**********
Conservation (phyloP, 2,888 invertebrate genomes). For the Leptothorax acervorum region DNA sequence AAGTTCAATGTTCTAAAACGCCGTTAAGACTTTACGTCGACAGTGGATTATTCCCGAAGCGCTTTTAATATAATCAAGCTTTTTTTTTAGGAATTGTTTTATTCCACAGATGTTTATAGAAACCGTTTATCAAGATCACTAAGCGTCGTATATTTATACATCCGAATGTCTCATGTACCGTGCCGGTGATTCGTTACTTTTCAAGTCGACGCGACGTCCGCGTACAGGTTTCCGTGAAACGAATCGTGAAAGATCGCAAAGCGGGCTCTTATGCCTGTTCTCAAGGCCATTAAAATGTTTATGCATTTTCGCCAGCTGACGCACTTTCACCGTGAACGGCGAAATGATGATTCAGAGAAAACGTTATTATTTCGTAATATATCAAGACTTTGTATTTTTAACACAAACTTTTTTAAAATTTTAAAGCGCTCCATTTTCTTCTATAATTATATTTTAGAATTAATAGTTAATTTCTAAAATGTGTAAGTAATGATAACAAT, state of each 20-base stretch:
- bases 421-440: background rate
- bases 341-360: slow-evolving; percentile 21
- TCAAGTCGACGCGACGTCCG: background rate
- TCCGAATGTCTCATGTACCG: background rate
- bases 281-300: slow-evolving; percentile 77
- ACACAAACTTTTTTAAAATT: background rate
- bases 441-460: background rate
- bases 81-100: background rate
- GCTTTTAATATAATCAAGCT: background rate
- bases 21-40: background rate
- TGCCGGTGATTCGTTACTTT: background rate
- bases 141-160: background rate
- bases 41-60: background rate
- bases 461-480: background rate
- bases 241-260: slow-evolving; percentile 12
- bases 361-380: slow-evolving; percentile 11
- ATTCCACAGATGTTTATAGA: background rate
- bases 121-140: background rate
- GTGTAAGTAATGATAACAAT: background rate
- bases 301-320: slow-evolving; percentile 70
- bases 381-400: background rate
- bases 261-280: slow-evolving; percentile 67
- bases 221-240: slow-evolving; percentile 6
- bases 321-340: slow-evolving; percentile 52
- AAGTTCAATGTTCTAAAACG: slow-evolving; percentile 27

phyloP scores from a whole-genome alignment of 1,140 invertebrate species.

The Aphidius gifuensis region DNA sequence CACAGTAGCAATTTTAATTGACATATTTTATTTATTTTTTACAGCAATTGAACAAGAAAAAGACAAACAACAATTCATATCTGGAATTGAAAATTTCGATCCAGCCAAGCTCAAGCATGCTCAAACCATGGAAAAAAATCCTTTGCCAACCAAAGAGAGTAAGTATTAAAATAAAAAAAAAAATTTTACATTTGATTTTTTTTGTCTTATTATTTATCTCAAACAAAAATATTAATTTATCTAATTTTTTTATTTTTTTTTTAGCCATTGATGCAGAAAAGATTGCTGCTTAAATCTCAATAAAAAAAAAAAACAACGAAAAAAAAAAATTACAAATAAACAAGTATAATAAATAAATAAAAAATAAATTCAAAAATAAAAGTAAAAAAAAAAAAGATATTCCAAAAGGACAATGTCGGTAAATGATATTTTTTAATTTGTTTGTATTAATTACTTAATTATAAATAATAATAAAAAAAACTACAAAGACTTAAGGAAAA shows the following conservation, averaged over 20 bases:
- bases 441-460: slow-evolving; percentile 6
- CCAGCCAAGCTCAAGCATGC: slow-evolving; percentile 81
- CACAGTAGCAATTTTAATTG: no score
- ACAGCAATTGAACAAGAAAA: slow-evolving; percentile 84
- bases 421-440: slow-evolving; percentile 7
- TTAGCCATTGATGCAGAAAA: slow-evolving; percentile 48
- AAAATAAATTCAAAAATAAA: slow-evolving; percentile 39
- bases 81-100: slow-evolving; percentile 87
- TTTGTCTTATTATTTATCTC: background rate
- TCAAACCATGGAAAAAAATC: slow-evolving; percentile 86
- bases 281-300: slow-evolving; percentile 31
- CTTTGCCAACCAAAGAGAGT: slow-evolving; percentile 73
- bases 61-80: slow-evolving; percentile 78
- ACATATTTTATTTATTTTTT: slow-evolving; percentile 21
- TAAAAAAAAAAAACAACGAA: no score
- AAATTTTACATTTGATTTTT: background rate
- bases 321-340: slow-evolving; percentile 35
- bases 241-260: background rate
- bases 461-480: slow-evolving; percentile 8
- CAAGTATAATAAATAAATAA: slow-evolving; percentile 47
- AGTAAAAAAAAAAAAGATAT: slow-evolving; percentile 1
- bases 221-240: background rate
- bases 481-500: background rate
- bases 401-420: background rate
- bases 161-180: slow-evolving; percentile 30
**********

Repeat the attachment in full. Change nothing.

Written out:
Conservation (phyloP, 2,888 invertebrate genomes). For the Leptothorax acervorum region DNA sequence AAGTTCAATGTTCTAAAACGCCGTTAAGACTTTACGTCGACAGTGGATTATTCCCGAAGCGCTTTTAATATAATCAAGCTTTTTTTTTAGGAATTGTTTTATTCCACAGATGTTTATAGAAACCGTTTATCAAGATCACTAAGCGTCGTATATTTATACATCCGAATGTCTCATGTACCGTGCCGGTGATTCGTTACTTTTCAAGTCGACGCGACGTCCGCGTACAGGTTTCCGTGAAACGAATCGTGAAAGATCGCAAAGCGGGCTCTTATGCCTGTTCTCAAGGCCATTAAAATGTTTATGCATTTTCGCCAGCTGACGCACTTTCACCGTGAACGGCGAAATGATGATTCAGAGAAAACGTTATTATTTCGTAATATATCAAGACTTTGTATTTTTAACACAAACTTTTTTAAAATTTTAAAGCGCTCCATTTTCTTCTATAATTATATTTTAGAATTAATAGTTAATTTCTAAAATGTGTAAGTAATGATAACAAT, state of each 20-base stretch:
- bases 421-440: background rate
- bases 341-360: slow-evolving; percentile 21
- TCAAGTCGACGCGACGTCCG: background rate
- TCCGAATGTCTCATGTACCG: background rate
- bases 281-300: slow-evolving; percentile 77
- ACACAAACTTTTTTAAAATT: background rate
- bases 441-460: background rate
- bases 81-100: background rate
- GCTTTTAATATAATCAAGCT: background rate
- bases 21-40: background rate
- TGCCGGTGATTCGTTACTTT: background rate
- bases 141-160: background rate
- bases 41-60: background rate
- bases 461-480: background rate
- bases 241-260: slow-evolving; percentile 12
- bases 361-380: slow-evolving; percentile 11
- ATTCCACAGATGTTTATAGA: background rate
- bases 121-140: background rate
- GTGTAAGTAATGATAACAAT: background rate
- bases 301-320: slow-evolving; percentile 70
- bases 381-400: background rate
- bases 261-280: slow-evolving; percentile 67
- bases 221-240: slow-evolving; percentile 6
- bases 321-340: slow-evolving; percentile 52
- AAGTTCAATGTTCTAAAACG: slow-evolving; percentile 27

phyloP scores from a whole-genome alignment of 1,140 invertebrate species.

The Aphidius gifuensis region DNA sequence CACAGTAGCAATTTTAATTGACATATTTTATTTATTTTTTACAGCAATTGAACAAGAAAAAGACAAACAACAATTCATATCTGGAATTGAAAATTTCGATCCAGCCAAGCTCAAGCATGCTCAAACCATGGAAAAAAATCCTTTGCCAACCAAAGAGAGTAAGTATTAAAATAAAAAAAAAAATTTTACATTTGATTTTTTTTGTCTTATTATTTATCTCAAACAAAAATATTAATTTATCTAATTTTTTTATTTTTTTTTTAGCCATTGATGCAGAAAAGATTGCTGCTTAAATCTCAATAAAAAAAAAAAACAACGAAAAAAAAAAATTACAAATAAACAAGTATAATAAATAAATAAAAAATAAATTCAAAAATAAAAGTAAAAAAAAAAAAGATATTCCAAAAGGACAATGTCGGTAAATGATATTTTTTAATTTGTTTGTATTAATTACTTAATTATAAATAATAATAAAAAAAACTACAAAGACTTAAGGAAAA shows the following conservation, averaged over 20 bases:
- bases 441-460: slow-evolving; percentile 6
- CCAGCCAAGCTCAAGCATGC: slow-evolving; percentile 81
- CACAGTAGCAATTTTAATTG: no score
- ACAGCAATTGAACAAGAAAA: slow-evolving; percentile 84
- bases 421-440: slow-evolving; percentile 7
- TTAGCCATTGATGCAGAAAA: slow-evolving; percentile 48
- AAAATAAATTCAAAAATAAA: slow-evolving; percentile 39
- bases 81-100: slow-evolving; percentile 87
- TTTGTCTTATTATTTATCTC: background rate
- TCAAACCATGGAAAAAAATC: slow-evolving; percentile 86
- bases 281-300: slow-evolving; percentile 31
- CTTTGCCAACCAAAGAGAGT: slow-evolving; percentile 73
- bases 61-80: slow-evolving; percentile 78
- ACATATTTTATTTATTTTTT: slow-evolving; percentile 21
- TAAAAAAAAAAAACAACGAA: no score
- AAATTTTACATTTGATTTTT: background rate
- bases 321-340: slow-evolving; percentile 35
- bases 241-260: background rate
- bases 461-480: slow-evolving; percentile 8
- CAAGTATAATAAATAAATAA: slow-evolving; percentile 47
- AGTAAAAAAAAAAAAGATAT: slow-evolving; percentile 1
- bases 221-240: background rate
- bases 481-500: background rate
- bases 401-420: background rate
- bases 161-180: slow-evolving; percentile 30